Sunday, 28 November 2010

On ruins - Benjamin

If media archaeology is thought and analysis that emerges from the ruins - takes left-overs, waste, rubble and ruins of media cultures as its fuel then it is quite naturally Walter Benjamin who stands as one of its grounding figures. The work of Arcades-project is emblematic in this regard with its multilayered approach that methodologically picks up on the theme of the fragment when writing about the ruins (in which we live) of modernity, mass culture, emergence of media cultures, and capitalism.

The idea of "allegory" as a driving force of Benjamin's methodology is explained in his earlier work Ursprung des Deutschen Trauerspiels (1928) in a passage on "ruins". In short, and literally in a condensed fashion Benjamin outlines how "allegories are in the sphere of thought what ruins are among things" (Benjamin, Gesammelte Schriften, Band 1.1, p. 354). Whereas he goes to explicate this in the context of his study - the 18th century theatrical genre - for us this has media archaeological and ecological implications in how he ties together the ruins of material culture as part of the ecologies of thought, and in a way precedes some of the ways in which media archaeological research and cultural histories of material culture have tried to engage with these themes. We live among layered historical times - concretely - of which architectures are the most common example to an extent that has afforded even grounding ontological and metaphysical insights as with Heidegger, but we can extend that to architectures and ruins of media culture, which demonstrate what Braudel would have called the various durations of history. The long duration, the intermediary, and the time of the event intermingle and mix, and our seemingly contemporary is one of old, the past as well in a way that does not fit in with either linear nor cyclical notions of time. Same applies to thought which resides in ruins as well and where the idea of "archaeology" might be more apt than "history" as a notion to carve out the layered constellation in the cognitive and the affective take place. This is also why Freud himself was fond of archaeological metaphors, but also why Freud, in a way, and in his own way as a contemporary of Benjamin is another predecessor of media archaeology as Thomas Elsaesser shows (in his article forthcoming in Media Archaeology: Approaches, Applications, Implications). In this sense, the allegorical as understood by Benjamin is a parallel, partly competing, partly complementing concept to those master concepts proposed by Huhtamo (cyclical topoi) and Zielinski (variantology, the minor genealogies of media culture).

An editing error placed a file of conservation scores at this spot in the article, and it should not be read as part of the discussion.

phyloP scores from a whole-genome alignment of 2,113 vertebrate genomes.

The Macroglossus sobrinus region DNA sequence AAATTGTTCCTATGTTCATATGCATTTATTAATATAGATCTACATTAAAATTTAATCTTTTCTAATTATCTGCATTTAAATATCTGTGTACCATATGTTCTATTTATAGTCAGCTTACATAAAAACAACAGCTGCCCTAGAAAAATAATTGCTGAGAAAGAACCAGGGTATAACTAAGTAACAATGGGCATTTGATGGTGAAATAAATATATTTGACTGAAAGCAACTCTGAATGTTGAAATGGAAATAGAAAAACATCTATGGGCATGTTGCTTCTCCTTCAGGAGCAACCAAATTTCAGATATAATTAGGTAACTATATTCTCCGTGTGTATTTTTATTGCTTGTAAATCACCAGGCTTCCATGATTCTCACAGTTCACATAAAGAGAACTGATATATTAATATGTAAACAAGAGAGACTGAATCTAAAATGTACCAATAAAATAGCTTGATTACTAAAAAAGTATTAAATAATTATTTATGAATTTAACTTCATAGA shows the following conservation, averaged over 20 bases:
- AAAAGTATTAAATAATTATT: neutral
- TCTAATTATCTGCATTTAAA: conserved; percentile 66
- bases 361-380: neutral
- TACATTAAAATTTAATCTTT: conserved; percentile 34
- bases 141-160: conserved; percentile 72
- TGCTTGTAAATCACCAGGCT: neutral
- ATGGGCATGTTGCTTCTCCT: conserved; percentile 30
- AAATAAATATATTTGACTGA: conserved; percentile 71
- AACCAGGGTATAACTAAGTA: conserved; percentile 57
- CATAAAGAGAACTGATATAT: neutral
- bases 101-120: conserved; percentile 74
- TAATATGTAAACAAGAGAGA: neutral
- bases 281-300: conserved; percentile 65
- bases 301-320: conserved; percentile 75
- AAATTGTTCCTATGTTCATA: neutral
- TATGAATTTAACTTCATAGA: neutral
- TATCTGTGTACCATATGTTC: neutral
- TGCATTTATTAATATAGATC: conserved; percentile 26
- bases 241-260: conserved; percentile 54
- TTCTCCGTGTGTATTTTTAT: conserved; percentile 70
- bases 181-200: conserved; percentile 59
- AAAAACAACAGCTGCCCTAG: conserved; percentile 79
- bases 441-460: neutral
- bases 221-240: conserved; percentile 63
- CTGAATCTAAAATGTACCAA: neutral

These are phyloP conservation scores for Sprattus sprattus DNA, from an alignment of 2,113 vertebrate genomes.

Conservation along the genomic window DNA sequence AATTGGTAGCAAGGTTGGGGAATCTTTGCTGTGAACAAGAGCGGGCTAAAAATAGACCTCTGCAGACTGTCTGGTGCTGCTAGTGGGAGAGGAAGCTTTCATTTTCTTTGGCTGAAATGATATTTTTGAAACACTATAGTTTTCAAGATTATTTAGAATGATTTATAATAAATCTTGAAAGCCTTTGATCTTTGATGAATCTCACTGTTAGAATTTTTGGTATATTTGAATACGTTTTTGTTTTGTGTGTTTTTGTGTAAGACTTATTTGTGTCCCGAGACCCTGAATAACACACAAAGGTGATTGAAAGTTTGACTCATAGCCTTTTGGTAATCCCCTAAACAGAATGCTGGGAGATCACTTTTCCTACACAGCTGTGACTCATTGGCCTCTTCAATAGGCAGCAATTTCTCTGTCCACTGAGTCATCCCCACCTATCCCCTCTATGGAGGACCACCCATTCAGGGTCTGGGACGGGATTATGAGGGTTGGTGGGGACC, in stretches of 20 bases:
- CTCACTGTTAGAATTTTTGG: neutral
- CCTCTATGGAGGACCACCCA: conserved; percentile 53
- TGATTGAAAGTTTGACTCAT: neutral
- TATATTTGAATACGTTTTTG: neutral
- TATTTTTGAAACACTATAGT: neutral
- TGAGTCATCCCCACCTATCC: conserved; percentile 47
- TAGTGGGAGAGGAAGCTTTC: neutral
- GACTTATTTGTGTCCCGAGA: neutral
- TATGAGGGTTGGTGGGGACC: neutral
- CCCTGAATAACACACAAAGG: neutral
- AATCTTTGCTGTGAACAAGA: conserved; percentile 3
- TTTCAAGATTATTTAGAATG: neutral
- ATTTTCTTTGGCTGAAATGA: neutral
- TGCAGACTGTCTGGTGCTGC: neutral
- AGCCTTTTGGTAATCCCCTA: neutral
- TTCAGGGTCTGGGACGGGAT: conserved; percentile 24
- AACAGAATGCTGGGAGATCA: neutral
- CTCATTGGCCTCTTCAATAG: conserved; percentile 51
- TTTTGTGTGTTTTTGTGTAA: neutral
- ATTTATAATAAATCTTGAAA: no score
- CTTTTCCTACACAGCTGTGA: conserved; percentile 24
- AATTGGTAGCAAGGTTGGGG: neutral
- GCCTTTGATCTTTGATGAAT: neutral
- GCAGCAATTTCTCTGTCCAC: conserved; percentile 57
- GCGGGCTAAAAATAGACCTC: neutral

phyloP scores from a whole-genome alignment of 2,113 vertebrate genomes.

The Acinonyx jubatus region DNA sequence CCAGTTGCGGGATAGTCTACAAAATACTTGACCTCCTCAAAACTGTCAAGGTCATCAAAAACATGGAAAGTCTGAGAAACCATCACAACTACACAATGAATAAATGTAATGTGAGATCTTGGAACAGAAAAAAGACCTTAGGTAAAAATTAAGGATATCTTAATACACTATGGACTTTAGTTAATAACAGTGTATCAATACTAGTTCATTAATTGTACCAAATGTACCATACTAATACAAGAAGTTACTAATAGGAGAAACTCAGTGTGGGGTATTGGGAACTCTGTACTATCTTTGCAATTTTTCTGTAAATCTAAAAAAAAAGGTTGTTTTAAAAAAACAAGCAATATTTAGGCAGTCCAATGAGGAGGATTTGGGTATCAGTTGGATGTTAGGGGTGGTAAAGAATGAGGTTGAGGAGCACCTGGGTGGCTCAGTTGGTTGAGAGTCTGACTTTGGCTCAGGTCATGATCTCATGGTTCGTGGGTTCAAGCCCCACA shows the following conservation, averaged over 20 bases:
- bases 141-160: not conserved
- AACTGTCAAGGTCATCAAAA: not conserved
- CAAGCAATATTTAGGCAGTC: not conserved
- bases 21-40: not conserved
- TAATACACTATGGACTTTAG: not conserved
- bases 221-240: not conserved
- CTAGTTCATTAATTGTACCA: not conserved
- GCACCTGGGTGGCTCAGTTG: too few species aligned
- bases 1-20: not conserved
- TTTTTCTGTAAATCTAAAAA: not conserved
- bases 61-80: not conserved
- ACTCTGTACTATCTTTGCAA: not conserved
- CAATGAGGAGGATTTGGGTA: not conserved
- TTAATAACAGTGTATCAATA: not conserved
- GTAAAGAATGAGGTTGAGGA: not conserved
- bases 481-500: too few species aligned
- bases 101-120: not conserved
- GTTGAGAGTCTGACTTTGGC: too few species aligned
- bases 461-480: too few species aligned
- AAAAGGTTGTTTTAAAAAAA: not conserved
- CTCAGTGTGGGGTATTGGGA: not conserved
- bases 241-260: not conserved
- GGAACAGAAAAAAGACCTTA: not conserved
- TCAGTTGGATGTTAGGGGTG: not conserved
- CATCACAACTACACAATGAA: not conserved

Thoughts, things, surroundings emerge from ruins, but so they return as ruins. Dead media is an index of ruins of media cultures, but also a reminder of the continuing environmental significance of discarded waste - haunting zombies.

Thursday, 25 November 2010

Archaeologies of telegraphy - J.J.Fahie

Not that we should be fetishistically interested in the questions of firsts - the first inventor of this and that - but still this is a source worthwhile mentioning. Thanks to Doug Kahn's tip, I discovered the writings of John Joseph Fahie and especially his magnificent early history of telegraphy - even the first volume which maps this history to the year 1837 is over 500 pages, and the other part, focusing on the wireless telegraphy, continues to year 1899 with over 300 pages. Moreover, interesting is the way Fahie frames his interest of knowledge as "archaeological" - an archaeology of electricity and electric communications, of tracking "foreshadows" and working with "submerged" materials (as he points out when talking about the submarine telegraph cable histories extending the metaphor).